on interaction and inertial force Anil Mitra, Copyright © December 20, 2019—December 20, 2019 Contents Axiom 2. Self forces of particles Axiom 3. Vector summation of forces The first law of motion and inertial systems Axiom 4. The axiom of the inertial framework Quantity and measurement of mass and force Developing the concept of inertial force But is the inertial force real? The intuition of inertial force What about non Newtonian frameworks
on interaction and inertial force ## IntroductionThe idea of inertial force can be understood intuitively as well as on a case by case basis for different inertial forces, e.g. linear and centrifugal. However, the concept of inertial force is subtle enough that intuition is insufficient. For example other terms for inertial force are fictitious force and pseudo force (as well as d’Alembert force for the historical reason that d’Alembert used the concept of inertial force productively). But since such forces seem real, e.g. the centrifugal effect in a vehicle traveling a bend in the road, why would they be called fictitious? A further difficulty is that inertial forces can be introduced rigorously but without doing so the concept is confusing and its use cannot be guaranteed to be free of error (and will most likely result in error in all except the simplest of situations). The plan, therefore, is to introduce inertial forces rigorously; once this is done, the intuition and physical nature of inertial forces can be made clear and analysis of actual situations solving can be made rigorous. We will find that it is best not to approach situations from an inertial force perspective but that inertial force concepts are useful in intuitive understanding of the physical phenomena. ## The concept of inertial forceIt is essential to go to the foundation of Newtonian Mechanics. The following is not formally systematic for the laws could also be written as axioms. It is however reasonably rigorous (in the sense that while it does not address all minor criticisms it could be extended to do so). ## Definition 1. Mass
In modern terms, Newton defined mass as the product of density and volume but this definition is clearly circular. How is the problem to be resolved? In terms, as we will see, of its place or context within the net (axiomatic) system. ## Axiom 1. Mass is additive
## Definition 2. Force
That is all forces on a particle are applied forces. According to the definition, ‘inertial forces’ are not forces. This, however, does not prevent introduction (definition) of ‘inertial forces’ and then demonstrating that there are situations in which they can be treated as forces. ## Axiom 2. Self forces of particles
## Axiom 3. Vector summation of forces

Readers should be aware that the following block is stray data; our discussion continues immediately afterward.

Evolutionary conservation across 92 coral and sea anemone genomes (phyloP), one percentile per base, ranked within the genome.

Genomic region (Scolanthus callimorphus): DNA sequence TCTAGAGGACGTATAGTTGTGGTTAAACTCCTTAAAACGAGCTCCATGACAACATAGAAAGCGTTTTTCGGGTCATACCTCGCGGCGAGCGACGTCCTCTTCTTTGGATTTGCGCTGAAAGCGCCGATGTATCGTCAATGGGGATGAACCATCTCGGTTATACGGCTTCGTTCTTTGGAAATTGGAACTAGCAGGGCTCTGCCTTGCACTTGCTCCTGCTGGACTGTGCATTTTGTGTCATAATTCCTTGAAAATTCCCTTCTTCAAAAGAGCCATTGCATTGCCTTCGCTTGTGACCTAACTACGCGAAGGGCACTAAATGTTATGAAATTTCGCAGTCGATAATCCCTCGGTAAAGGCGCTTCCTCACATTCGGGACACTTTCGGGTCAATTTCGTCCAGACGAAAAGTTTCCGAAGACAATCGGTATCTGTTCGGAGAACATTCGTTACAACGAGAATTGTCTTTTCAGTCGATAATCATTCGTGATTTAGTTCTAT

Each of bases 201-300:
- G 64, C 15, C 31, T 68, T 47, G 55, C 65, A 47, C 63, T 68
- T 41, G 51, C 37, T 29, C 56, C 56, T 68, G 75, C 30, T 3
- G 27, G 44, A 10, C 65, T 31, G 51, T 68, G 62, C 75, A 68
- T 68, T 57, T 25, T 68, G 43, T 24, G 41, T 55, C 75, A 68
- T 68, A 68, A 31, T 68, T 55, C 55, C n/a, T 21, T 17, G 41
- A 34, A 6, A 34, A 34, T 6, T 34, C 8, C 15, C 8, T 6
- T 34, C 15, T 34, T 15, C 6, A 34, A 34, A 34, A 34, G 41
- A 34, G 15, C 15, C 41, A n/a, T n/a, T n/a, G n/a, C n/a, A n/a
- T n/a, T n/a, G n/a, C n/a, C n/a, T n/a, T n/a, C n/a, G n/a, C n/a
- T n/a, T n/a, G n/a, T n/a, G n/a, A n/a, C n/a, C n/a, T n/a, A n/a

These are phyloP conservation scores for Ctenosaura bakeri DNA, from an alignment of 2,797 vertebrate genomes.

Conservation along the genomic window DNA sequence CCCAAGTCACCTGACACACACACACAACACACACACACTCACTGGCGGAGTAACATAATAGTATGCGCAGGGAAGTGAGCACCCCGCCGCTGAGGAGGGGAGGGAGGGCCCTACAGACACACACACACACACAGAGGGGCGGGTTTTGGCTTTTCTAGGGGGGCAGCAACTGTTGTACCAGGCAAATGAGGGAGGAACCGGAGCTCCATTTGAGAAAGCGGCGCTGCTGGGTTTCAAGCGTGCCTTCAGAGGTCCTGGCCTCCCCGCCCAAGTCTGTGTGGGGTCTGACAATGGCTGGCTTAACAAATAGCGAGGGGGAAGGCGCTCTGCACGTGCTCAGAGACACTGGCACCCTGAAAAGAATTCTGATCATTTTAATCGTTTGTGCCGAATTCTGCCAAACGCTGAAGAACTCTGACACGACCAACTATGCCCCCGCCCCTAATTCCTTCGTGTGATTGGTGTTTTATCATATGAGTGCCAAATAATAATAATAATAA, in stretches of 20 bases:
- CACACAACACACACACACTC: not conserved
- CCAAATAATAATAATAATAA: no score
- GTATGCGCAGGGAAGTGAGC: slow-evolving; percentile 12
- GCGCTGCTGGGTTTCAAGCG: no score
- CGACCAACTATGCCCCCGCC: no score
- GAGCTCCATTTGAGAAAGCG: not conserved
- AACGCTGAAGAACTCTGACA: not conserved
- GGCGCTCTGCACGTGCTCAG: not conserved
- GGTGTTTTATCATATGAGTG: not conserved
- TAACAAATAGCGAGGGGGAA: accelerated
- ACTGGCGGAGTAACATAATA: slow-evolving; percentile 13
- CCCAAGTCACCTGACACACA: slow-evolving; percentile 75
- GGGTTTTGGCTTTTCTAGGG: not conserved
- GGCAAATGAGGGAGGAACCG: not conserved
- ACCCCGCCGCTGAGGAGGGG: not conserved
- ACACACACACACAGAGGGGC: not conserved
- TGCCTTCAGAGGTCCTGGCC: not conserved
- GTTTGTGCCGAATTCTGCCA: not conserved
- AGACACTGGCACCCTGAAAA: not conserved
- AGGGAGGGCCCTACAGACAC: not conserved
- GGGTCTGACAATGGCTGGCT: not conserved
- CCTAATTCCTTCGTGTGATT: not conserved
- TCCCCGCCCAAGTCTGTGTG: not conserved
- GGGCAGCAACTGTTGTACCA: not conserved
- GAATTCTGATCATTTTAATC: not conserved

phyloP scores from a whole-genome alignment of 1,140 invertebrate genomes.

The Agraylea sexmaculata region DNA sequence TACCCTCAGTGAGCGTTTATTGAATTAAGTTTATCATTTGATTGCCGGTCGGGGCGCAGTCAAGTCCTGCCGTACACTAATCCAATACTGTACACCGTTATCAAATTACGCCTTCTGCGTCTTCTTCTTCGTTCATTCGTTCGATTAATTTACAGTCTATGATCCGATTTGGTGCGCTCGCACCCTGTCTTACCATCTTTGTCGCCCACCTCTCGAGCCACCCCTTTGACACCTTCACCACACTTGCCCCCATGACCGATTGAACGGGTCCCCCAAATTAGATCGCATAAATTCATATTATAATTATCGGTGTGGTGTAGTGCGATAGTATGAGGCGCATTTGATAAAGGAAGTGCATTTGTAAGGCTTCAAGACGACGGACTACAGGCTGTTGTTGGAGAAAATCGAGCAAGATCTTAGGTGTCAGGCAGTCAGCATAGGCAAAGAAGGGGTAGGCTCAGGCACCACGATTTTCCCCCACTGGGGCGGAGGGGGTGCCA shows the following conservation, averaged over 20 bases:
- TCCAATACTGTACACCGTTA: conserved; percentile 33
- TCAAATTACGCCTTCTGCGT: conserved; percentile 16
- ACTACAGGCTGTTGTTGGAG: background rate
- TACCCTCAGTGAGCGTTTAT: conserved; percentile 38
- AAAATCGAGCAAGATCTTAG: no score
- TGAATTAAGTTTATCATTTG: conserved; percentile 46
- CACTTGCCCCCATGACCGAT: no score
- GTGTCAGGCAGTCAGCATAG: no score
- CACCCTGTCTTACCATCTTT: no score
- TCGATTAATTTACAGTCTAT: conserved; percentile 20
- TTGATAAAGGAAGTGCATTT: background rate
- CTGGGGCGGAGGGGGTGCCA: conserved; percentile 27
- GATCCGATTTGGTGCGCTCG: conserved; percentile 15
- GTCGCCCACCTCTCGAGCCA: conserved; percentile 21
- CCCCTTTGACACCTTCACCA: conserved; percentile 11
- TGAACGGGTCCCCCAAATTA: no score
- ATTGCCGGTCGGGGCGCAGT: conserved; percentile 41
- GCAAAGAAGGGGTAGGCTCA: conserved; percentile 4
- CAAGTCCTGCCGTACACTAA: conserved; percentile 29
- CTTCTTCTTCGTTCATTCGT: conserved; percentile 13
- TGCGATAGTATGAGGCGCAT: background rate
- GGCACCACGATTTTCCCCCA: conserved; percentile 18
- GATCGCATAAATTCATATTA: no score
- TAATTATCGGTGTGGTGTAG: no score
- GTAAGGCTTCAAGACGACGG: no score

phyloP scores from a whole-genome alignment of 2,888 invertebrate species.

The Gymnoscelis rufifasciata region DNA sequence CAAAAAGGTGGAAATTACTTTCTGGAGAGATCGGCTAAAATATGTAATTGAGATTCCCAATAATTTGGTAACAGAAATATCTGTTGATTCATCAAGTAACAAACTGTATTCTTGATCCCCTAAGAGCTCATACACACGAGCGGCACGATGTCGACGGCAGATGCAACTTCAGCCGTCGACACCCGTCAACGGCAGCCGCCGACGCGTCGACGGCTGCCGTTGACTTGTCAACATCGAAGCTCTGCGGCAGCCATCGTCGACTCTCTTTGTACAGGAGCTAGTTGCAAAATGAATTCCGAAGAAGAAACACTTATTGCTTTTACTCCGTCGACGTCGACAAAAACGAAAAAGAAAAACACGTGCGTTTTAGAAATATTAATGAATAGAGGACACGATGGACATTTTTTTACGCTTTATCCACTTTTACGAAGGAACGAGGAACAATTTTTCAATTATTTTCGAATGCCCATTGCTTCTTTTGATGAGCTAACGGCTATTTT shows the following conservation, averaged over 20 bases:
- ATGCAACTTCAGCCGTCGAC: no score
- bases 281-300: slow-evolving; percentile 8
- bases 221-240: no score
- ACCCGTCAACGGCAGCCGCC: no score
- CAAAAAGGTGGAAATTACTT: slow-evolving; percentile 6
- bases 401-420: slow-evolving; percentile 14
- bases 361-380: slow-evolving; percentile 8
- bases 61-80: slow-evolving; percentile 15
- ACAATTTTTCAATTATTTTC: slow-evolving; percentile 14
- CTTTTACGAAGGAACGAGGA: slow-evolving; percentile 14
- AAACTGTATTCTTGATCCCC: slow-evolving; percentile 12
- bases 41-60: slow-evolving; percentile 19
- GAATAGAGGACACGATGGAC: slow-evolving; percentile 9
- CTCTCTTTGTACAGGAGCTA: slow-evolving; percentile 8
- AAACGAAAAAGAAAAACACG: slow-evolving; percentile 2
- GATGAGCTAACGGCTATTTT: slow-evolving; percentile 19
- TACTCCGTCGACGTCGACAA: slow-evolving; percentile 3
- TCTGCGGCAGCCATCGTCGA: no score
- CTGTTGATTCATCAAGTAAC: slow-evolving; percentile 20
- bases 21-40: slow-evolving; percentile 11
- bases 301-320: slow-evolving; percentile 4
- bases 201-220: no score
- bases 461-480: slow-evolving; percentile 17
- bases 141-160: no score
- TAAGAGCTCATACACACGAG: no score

The net force can be zero if there is no force on the particle or if there are forces but they sum to zero. ## The first law of motion and inertial systemsIn modern language, the first law says that But note that if the particle has constant velocity in one framework, then it will not have constant velocity in a second framework that has acceleration relative to the first. So the question arises—which framework shall we use? ## Axiom 4. The axiom of the inertial framework
In a linear development, this axiom would have been placed before the first law but it is convenient to have motivated it before its statement. Given an inertial frame (i) a second frame that has constant velocity but no rotation relative to it is also inertial, and (ii) the following frames are not inertial—one with linear acceleration relative to the first, one that rotates relative to the first (and of course one that has linear acceleration as well as rotation). ## The second law of motionThe
Where
## Motion of bodiesConsider a system of particles. It is easy to show that the force equation results in
Where
Now if the system is concentrated at If there are internal forces, it is conceivable that they do not sum to zero. That is a body without external forces could accelerate in an inertial framework. A consequence would be that conservation of momentum for isolated systems would not hold. The universe would be very unlike ours. We therefore postulate— ## The third law of motion
Theorem. The motion of a composite body is given by
Where
## Systems of forceNewton recognized (i) forces at a distance—gravitation, (ii) contact forces (‘impressed’), (iii) inertial forces. However, his recognition of inertial forces was unnecessary within his system (he was using the vocabulary of his time and his intelligence generally enabled avoidance of mistakes). We can combine the other two kinds of force under a single kind—just force (or applied force or force of interaction). What Newton recognized as impressed are what we recognize as contact force—largely electrostatic and magnetostatic in nature. Since Newton’s time further forces recognized in the classical framework are the electromagnetic (which subsume the static forces). The electromagnetic have deviations from the classical framework, e.g. action and reaction are not equal and opposite but the inconsistency in terms of the Newtonian framework can be patched up by recognizing that the electromagnetic field carries momentum. ## Universal gravitationNewton induced that gravitation on Earth and in the solar system are the same in kind and postulated an axiom of universal gravitation—